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An Open Letter to New Pittsburgh Steelers RB DeAngelo Williams

DeAngelo Williams

DeAngelo Williams

Hi Deangleo. Welcome to Pittsburgh. It's good to have you here.

I think.

See, I like the fact the Steelers have added you, the greatest running back in the history of the Carolina Panthers, to the roster. Le'Veon Bell won't be around for the first two games and in the season opener against New England you'll provide better name recognition for the Steelers at running back than Jimmy Garoppolo will for the Patriots at quarterback.

Related: 5 Questions Concerning the Pittsburgh Steelers Entering the 2015 Season

After those first two games, when Bell comes back from his suspension, I have the confidence you'll provide all the things a veteran backup will provide. You'll be fundamentally sound. You'll instill confidence when you enter a game. You'll exude professionalism.

Hold that thought.

That exuding professionalism part. Might need to work on it.

It’s just the first day of training camp and you're asking why Mike Tomlin isn't helping you with your bags. This is after the confrontational rant you made in minicamp about, well, we're not sure. Something about being able to become more of a pass catcher in the Pittsburgh offense and adjusting to a new role. All I know is you said it in a patronizing manner.

Already in Latrobe you've dragged Bell away from reporters and criticized a line of questioning from another reporter, dismissing him as "local."

Scott Brown, John Clayton, Len Pasquarelli, Vito Stellino and Norm Vargo were all once Pittsburgh-based reporters who covered the Steelers. Did they only have credibility and skill once they wrote for national publications?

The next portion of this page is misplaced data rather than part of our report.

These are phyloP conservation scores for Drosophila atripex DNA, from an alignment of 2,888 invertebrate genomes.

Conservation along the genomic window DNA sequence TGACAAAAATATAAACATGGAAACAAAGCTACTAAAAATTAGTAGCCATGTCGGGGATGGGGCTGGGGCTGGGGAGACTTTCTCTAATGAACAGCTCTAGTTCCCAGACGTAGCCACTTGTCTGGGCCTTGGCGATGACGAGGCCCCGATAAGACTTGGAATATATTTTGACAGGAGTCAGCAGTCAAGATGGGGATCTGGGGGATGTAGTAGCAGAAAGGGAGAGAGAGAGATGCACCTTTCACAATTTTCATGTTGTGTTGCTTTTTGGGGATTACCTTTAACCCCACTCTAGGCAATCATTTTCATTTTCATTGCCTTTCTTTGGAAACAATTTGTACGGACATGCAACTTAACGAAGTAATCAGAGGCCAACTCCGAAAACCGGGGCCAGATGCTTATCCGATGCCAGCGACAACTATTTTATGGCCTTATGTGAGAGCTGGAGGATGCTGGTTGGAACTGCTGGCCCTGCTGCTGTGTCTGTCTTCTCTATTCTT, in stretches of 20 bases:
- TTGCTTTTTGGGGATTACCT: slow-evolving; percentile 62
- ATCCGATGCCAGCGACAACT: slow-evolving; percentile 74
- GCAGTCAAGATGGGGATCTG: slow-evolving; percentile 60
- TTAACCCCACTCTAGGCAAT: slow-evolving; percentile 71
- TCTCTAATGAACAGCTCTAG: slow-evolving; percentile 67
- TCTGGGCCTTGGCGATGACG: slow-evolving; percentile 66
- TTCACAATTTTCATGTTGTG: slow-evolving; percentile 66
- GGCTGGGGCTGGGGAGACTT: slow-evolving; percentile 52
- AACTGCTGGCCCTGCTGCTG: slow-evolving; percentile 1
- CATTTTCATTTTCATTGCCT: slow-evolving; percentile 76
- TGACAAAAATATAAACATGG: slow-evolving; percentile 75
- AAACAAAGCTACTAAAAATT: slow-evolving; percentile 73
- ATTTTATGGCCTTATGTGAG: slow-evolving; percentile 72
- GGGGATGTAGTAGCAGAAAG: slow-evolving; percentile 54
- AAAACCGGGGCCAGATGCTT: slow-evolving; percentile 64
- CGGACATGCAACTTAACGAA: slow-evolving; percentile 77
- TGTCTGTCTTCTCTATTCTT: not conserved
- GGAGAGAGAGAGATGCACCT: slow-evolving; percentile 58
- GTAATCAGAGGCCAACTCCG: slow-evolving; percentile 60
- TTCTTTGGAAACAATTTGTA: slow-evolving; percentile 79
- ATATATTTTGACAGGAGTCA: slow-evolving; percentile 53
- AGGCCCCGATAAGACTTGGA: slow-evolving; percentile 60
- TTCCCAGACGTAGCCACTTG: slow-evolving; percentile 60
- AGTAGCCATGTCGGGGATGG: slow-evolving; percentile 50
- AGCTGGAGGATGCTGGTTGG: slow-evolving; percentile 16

What about broadcasters like Dick Stockton, Sam Nover or even Mark Malone; all of whom covered the Steelers on a local level before going national?

You've been in the league for a while. Surely you know it does an athlete no favors to pick fights with the press.

True, a player can overcome poor media skills if he plays well. Ben Roethlisberger was notoriously arrogant early in his career.

Still, this arrogance, coupled with some well-publicized off-field issues with women, have doomed him forever from the endorsements and national recognition enjoyed by the likes of Peyton Manning and Aaron Rodgers.

So yes, DeAngelo, if you lead the NFL in rushing this season fans at Heinz Field will be wearing No. 34 jerseys. Just not as many as you could have if you continue the path you're taking when you open your mouth.

And you're not going to lead the NFL in rushing this season.

Perhaps no other city in America will turn on a sports figure for bad media relations than Pittsburgh. Boston doesn't hate Ted Williams, Philadelphia doesn't hate Steve Carlton, Indianapolis doesn't hate Bobby Knight, and so on.

Yet even Bill Cowher was often a polarizing figure during the second half of his coaching tenure in Pittsburgh due to his bullying of reporters that often made him seem defensive and derisive in press conferences. 

Outside of football, Pittsburgh even said "good riddance" to Barry Bonds after two MVP awards when he departed via free agency for San Francisco. This sent the Pirates spiraling towards a 20-year era of futility, yet you'll be hard pressed to find a Pirates fan who will say "it all started when Bonds left."

DeAngelo, it doesn't have to be this way. That pink nail polish on your toes and the career you've had make you a most interesting character the press would love to engage.

But you can't belittle the press. You can't win, and it doesn't bode well for team chemistry. Stop it.

Besides, if also lends itself to clichés. And the last thing anyone wants is to hear or read "the media is the line of communication to the fans. When an athlete refuses to speak or belittles the media, he is belittling the fan base."

A line which, in your defense, usually does come from media that has belittled said fan base at some point as well.

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— Written by Marky Billson, who is part of the Athlon Contributor Network. An experienced beat reporter and sports writer, Billson has been a contributor to the Pittsburgh Post-Gazette for 15 years. He has covered the Steelers, Panthers, MLB and more during his career. Follow him on Twitter @MarkyBillson.